Medical Examiner

The Cheaper, Generic “EpiPen” Is Great

Except that consumers will have to know enough to ask for it. And that’s not how medicine should work.

In this photo illustration, EpiPen, which dispenses epinephrine through an injection mechanism for people with severe allergies, is seen as the company that makes it Mylan Inc. has come under fire from consumers and lawmakers for the price that it is currently charging on August 16, 2016 in Hollywood, Florida.
These cost $649.99—luckily, a cheaper option is on the way.

Joe Raedle/Getty Images

EpiPens, devices commonly used to deliver the epinephrine necessary to keep airways open during severe allergic reactions, particularly in children, are ridiculously overpriced. Outrage over the prices was widely reported this summer (including by Slate), and it was determined that one of the factors leading to the high prices was a lack of competition and generic alternatives.

This week, pharmacy chain CVS announced its attempt to change that—it will start stocking a generic version of Adrenaclick that costs just 17 percent as much as an EpiPen, according to reporting by the Huffington Post.

The generic Adrenaclick will cost $109.99 for two doses, compared with $649.99 for the same amount of drug in an EpiPen. That’s good news, both for financial and safety reasons: STAT reported last year that some parents and institutions had begun filling up syringes with epinephrine as a cost-cutting measure, a DIY solution that could pose great risk to the children who may have eventually needed injections. A more affordable alternative will help ensure safer epinephrine injections.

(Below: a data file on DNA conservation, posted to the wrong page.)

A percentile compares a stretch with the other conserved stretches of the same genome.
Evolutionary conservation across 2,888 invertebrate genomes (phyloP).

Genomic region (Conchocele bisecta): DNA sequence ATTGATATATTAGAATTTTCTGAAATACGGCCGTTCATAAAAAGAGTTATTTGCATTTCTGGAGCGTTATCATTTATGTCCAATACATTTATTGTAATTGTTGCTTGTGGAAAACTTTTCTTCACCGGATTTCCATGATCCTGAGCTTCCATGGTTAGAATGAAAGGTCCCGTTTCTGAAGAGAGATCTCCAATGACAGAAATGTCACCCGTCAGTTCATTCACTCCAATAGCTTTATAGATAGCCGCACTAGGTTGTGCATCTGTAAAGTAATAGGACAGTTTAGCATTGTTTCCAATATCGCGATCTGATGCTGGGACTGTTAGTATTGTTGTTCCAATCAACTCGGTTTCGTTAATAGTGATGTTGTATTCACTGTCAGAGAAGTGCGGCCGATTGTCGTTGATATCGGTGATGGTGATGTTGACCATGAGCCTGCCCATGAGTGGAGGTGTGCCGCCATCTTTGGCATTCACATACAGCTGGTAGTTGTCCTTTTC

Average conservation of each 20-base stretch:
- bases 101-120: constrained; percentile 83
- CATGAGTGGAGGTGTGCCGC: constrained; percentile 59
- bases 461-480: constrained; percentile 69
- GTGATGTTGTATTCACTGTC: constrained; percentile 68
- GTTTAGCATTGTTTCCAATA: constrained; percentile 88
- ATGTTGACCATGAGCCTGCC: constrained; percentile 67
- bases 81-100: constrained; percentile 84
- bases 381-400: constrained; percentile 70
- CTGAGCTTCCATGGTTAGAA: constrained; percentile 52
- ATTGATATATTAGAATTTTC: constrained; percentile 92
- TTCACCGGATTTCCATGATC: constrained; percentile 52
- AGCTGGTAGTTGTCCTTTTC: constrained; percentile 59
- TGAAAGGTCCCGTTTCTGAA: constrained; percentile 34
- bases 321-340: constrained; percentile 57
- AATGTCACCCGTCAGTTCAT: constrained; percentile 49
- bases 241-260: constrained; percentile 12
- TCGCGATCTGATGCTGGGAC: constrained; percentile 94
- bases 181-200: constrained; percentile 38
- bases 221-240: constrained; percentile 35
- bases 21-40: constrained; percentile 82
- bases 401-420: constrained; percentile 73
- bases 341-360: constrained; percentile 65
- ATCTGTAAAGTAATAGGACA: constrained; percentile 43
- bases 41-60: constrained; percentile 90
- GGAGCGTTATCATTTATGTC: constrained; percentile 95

That’s assuming, though, that the people who need these devices know exactly what to ask for when they’re sitting in their doctors’ offices. Otherwise, they’ll still be stuck with the overpriced product. Here’s why: The mechanism by which Adrenaclick injects the drug is slightly different from EpiPen’s mechanism, so the Food and Drug Administration has ruled that the two are not therapeutically equivalent. That distinction is important because it means a prescription for an EpiPen cannot be filled with Adrenaclick. If you want the cheaper option, you have to have an Adrenaclick prescription.

The distinction between the two is quite easy to miss. EpiPen is basically the Kleenex of epinephrine delivery—it’s a brand name that has become synonymous with the thing itself. Consumers would have to know that there was a distinction, know which prescription would get them the cheaper option, and have the wherewithal to request that their doctors write them a prescription for the correct one. That’s a heavy ask to make of the general public.

One of the major problems with American health care in general is how much onus it puts on the patient to make the right decisions (patients who, in the current paradigm, are also customers and consumers). Most consumers do not have time to do research before every purchase they make, nor should they have to. Many might not even know there’s a decision to be made, or they may not realize they need to head into a doctor’s office with specific requests. (Isn’t that what doctors are for, telling you what you should do?) And the consumers who have the least time or resources to explore all their treatment options are often the ones who need the cost savings the most.

CVS’s move to carry generic Adrenaclick is a good one and has the potential to help people who had been struggling to afford EpiPens. But this is one solution that also serves to highlight other problems and the vast amount of work left to be done in the field of American health care.